This interview is the latest in an Accepted.com blog series featuring interviews with medical school applicants and students, offering readers a behind-the-scenes look at top medical schools and the med school application process. And now, introducing Alexa Mieses…
Accepted: We’d like to get to know you! Where are you from? Where and what did you study as an undergrad? What’s your favorite non-school book?
Alexa: I was born and raised in Queens, New York. I attended public school throughout life including the prestigious Bronx High School of Science. I graduated from the City College of New York, magna cum laude, with a B.S. in Biology, minor study in Psychology. Apart from my hard core science courses, I also took a lot classes in English Language Arts, and studied abroad in Madrid, Spain. When I am not studying, I enjoy reading non-fiction books. But my favorite author is Brett Easton Ellis. He writes wonderfully complex and provocative fiction that makes you question reality and the human condition.
Accepted: Where are you in med school and what year?
Alexa: I am in the joint MD/MPH program at the Icahn School of Medicine at Mount Sinai. I am currently a third-year student and will graduate in 2016.
Accepted: What is your favorite thing about Icahn School of Medicine so far?
Alexa: I have really enjoyed the flexibility of the curriculum. As a pre-clinical student in years one and two, I was able to skip lecture and either study on my own or watch the lectures online. This allowed me to attend my MPH classes in the evening without being exhausted, and participate in extracurricular activities, like mentoring, which are very meaningful to me. I think the school emphasizes adult learning and allows each student to learn how he or she learns best (which may not include hours of lecture each day).
Accepted: Can you tell us a bit about your interest in Public Health, and how you plan to integrate that into your work as a physician?
Alexa: As a child, I witnessed health disparities in my neighborhood, which drew me to medicine in the first place. It wasn’t until undergraduate school when I became a member and then President of the Minority Association of Premedical Students that I actually learned the term “health disparities.” I became determined to make a difference in society and saw medicine as my tool to do so. Also in college, I completed a public policy internship with Gay Men’s Health Crisis, an HIV/AIDS advocacy organization, and I discovered the impact an MPH could have on my education and career.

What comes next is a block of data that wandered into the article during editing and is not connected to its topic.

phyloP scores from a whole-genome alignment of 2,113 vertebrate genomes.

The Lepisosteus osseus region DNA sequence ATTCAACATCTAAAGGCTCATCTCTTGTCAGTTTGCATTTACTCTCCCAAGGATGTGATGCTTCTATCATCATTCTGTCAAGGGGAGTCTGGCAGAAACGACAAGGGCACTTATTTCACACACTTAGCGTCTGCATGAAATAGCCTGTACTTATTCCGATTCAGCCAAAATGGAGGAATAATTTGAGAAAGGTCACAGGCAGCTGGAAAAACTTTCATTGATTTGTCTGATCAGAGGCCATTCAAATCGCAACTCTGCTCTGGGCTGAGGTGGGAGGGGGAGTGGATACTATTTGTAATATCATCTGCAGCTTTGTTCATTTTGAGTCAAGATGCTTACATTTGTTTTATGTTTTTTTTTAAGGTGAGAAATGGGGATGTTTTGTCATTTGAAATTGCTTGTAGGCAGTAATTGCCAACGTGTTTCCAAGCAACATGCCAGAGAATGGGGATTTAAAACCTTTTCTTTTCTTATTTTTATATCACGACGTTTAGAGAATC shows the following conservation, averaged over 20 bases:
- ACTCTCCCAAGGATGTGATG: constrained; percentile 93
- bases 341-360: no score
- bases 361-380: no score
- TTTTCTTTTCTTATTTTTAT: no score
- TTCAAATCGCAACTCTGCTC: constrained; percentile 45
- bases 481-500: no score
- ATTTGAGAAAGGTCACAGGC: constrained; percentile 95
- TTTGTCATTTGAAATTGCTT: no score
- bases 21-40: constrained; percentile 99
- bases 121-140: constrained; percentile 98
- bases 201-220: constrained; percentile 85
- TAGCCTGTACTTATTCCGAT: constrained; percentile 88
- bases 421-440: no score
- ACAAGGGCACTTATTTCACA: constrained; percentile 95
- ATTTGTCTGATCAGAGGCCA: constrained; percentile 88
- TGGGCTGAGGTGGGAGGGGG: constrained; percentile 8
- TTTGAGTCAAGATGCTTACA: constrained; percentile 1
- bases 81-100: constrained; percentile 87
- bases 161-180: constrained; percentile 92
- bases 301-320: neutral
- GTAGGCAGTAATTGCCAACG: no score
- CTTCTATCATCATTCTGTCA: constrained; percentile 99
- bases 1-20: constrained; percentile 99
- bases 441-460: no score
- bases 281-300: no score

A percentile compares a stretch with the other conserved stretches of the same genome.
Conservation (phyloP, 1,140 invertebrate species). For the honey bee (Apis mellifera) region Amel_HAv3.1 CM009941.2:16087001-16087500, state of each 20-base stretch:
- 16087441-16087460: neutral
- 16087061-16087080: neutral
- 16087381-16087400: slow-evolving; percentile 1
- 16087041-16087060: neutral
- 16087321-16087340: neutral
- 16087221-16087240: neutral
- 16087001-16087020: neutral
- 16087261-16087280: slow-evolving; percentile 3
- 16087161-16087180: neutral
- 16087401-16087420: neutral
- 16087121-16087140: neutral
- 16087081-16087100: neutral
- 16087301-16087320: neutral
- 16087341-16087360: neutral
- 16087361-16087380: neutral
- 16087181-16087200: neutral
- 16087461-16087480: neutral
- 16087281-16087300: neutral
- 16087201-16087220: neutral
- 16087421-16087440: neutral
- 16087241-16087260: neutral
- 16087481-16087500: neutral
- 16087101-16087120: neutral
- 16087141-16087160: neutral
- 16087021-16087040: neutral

I plan to become a family medicine physician and will incorporate public health research and leadership roles in advocacy to influence health beyond the confines of an exam room. I will continue to work with underserved populations similar to my own in an effort to ameliorate health disparities.
Accepted: You’ve blogged about diversity in the medical field (or the lack thereof). Do you have specific advice for underrepresented students?
Alexa: Be yourself, not what you think people want you to be. You don’t need to prove yourself to others but you must work hard in order to learn to be the best physician you can be for your patients. We need underrepresented minorities in all fields of medicine so don’t be afraid to follow your passion, even if it is not primary care. Seek out mentorship and get to know your colleagues in order to develop a professional network.
Accepted: You’ve written a book for aspiring med students about the application process. What inspired you to undertake that project?
Alexa: I have worked with an organization called Mentoring in Medicine for over seven years. MIM serves underrepresented minority students interested in the health professions. I started as a program participant but then became a mentor to younger students. I spend a lot of my free time mentoring underrepresented minority students in an effort to eliminate the racial disparity that exists in medical education. Back in 2013, MIM happened to host a “write your book in 30 days” challenge, and I decided to participate in order to mentor students on a larger scale. I wrote and published a medical school admissions guide in just thirty days and through the book, have been able to provide mentorship on a national scale.
Accepted: Can you share some advice to incoming first year students, to help make their adjustment to med school easier? What do you wish you would’ve known when you were starting out?
Alexa: First year is all about adjusting to medical school and figuring out how to be successful. That is not to say the information you learn in first year is not important, but I promise that you will see the important stuff over and over again throughout medical school. Focus on learning how to be successful during the first year so that you can hit the ground running in second and third year, when you are actually providing care to patients. I wish someone told me that before because I think I spent too much time feeling anxious about whether or not I was mastering the material presented to me rather than learning to actually master it. Eventually everything came together just fine but I wish someone would have given me that advice sooner!
Accepted: What are your top 3 tips for med school applicants?
1. Spend a lot of time on your personal statement–it really matters! Also, proofread your entire application over and over… then proofread it again.
2. Stay organized in order to keep track of primary and secondary application deadlines, fees, interview dates and acceptances (or rejections) from each school to which you apply.
3. Be yourself during the interview and don’t be afraid to talk about your accomplishments.
You can read Alexa’s blog at http://alexamieses.com. Thank you Alexa for sharing your story with us – we wish you best of luck.
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